Family history or risk factors for MH: A thorough history should elicit the true nature of the suspected family history. Ideally, if there is high index of suspicion, the patient should be referred for testing. If testing is not possible, then it is prudent to treat the patient as if they were “MH positive”, and a nontriggering anesthetic (regional anesthesia or TIVA) should be used and ensure the immediate availability an MH cart.
ii. Local anesthetics/ muscle relaxants
There are two types of local anesthetics: esters and amides. Most allergies associated with local anesthetic agents are secondary to the metabolites (para-aminobenzoic acid) of the esters. True amide allergies are exceedingly rare. A thorough patient history can elucidate what the reaction was and what type of local anesthetic was used. If the patient is a poor historian, avoidance of regional anesthesia may be necessary (provided old records cannot be obtained). If the patient has allergies to neuromuscular blocking agents (the agents most commonly associated with anaphylaxis include succinylcholine or rocuronium), alternative neuromuscular blocking agents (such as cisatracurium) should be utilized, or alternatively a central neuraxial anesthetic technique should be used.
5. What laboratory tests should be obtained and has everything been reviewed?
There are no specific laboratory tests for patients undergoing elective THA. Laboratory testing is based on the patient’s medical history and physical examination. Given the most patients are elderly with many comorbid conditions, below are some commonly ordered laboratory tests:
Hemoglobin levels: Optimal level will depend on specific patient and comorbid illness. Patients with ischemic cardiac disease may require higher hemoglobin levels to optimize myocardial oxygen demand/delivery. Aggressive preoperative treatment of anemia (with either iron supplementation and or erythropoietin depending on the hemoglobin and ferritin levels) decreases perioperative allogenic red cell transfusion rates and possibly hospital length of stay.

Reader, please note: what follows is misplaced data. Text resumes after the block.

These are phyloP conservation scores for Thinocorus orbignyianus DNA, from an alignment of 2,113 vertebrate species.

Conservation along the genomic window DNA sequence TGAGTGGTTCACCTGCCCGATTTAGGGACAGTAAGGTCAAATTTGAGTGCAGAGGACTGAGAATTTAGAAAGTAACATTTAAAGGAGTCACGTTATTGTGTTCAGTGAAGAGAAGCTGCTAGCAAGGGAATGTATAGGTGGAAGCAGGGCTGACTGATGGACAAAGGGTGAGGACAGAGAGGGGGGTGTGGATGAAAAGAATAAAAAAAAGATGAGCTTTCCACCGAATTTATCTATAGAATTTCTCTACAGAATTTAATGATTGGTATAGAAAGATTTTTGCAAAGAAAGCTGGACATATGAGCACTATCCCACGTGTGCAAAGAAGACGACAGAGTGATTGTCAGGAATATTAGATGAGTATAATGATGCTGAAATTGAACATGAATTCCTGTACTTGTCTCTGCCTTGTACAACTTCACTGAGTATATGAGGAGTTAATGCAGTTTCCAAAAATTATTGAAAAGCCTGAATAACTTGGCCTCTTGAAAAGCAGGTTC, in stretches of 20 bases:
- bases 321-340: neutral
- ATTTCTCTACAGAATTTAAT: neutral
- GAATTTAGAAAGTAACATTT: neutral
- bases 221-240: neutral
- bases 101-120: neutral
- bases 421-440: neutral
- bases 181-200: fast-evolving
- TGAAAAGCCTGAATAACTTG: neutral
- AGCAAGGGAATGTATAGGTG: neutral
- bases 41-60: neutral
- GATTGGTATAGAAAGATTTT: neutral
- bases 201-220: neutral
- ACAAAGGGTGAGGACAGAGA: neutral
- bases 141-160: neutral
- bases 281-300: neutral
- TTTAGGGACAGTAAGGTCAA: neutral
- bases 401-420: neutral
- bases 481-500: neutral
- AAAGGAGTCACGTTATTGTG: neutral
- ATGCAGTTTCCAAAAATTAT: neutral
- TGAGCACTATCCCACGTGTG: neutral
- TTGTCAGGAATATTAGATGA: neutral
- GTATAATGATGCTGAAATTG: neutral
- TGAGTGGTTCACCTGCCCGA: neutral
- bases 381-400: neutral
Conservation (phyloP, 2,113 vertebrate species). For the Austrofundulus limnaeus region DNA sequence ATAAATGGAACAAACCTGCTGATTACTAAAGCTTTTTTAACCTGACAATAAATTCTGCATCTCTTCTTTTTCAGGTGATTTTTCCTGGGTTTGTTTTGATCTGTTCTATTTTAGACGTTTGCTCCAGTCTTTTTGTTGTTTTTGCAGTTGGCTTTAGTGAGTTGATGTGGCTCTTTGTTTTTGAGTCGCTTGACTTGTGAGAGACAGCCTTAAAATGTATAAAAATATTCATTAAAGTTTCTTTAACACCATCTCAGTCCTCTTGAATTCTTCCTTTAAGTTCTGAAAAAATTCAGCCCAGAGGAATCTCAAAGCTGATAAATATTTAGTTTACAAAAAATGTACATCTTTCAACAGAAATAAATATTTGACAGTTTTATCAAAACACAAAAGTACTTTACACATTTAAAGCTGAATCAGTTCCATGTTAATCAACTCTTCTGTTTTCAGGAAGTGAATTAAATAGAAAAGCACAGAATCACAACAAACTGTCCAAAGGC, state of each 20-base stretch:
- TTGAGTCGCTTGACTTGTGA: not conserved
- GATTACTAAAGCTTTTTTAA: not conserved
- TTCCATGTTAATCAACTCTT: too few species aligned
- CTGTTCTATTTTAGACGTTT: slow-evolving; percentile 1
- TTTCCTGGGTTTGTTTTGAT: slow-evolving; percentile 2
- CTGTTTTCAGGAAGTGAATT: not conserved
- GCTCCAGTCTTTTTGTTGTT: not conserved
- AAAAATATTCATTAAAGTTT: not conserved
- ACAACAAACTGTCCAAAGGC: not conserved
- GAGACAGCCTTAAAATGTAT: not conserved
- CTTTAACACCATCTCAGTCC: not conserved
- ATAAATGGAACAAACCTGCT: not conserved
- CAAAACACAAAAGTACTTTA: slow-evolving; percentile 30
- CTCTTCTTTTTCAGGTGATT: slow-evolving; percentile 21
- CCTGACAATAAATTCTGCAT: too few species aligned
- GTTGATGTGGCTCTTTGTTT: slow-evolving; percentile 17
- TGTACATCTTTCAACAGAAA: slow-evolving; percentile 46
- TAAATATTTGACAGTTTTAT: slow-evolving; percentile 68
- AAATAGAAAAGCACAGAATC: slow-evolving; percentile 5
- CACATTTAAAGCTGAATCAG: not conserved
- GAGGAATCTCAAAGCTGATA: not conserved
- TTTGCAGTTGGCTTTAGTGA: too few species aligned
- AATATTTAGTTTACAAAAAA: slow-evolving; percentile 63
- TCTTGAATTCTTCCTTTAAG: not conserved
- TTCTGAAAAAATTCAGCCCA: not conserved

Electrolytes: within the appropriate range.
Coagulation panel: INR for patients on chronic coumadin therapy. Bleeding times are not considered sensitive nor specific for investigation of primary hemostasis.
Imaging: no routine specific imaging.
Other: cardiac testing such as ECG, echocardiography, stress-testing if indicated and ordered should be reviewed.
Intraoperative Management: What are the options for anesthetic management and how to determine the best technique?
The anesthetic options for THA include general anesthesia or regional anesthesia. THA is well suited for regional anesthesia and is associated with decreased postoperative pain, systemic opioid consumption, nausea and vomiting. In addition, recent data also demonstrates that neuraxial anesthesia (in comparison to general anesthesia) may also decrease the risk of surgical site infection.
Ultimately, the choice of general anesthesia of neuraxial anesthesia is made by the anesthesiologist based on the patient’s preference, comorbid conditions, potential anesthetic complications, and the experience of the anesthesiologist.
a. Regional anesthesia
Benefits: For THA, there is less postoperative pain and systemic opioid requirement, nausea and vomiting. There is substantial epidemiological data that central neuraxial anesthesia significantly decreases the incidence of postoperative complications and perioperative surgical site infection compared to general anesthesia. If spinal anesthesia is used, lower doses of local anesthetics in conjunction with small doses of lipophilic intrathecal opioids (fentanyl) decreases the risk of spinal-anesthesia associated hypotension. The addition of small doses of long-acting hydrophilic opioids (preservative free intrathecal morphine 100 micrograms) provides potent postoperative analgesia for up to 24 hours. Lumbar epidural analgesia may also be used for intraoperative anesthesia and has the same favorable effects of spinal anesthesia. The onset of anesthesia is slower (which may be an advantage in terms of titrating the level of central neuraxial blockade and thus decreasing the risk of hypotension). Although the epidural catheter may be used postoperatively for postoperative analgesia, the widespread use of systemic anticoagulation (for VTE prophylaxis) increases the risk of central neuraxial hematoma and postoperative lumbar epidural analgesia has generally fallen out common use.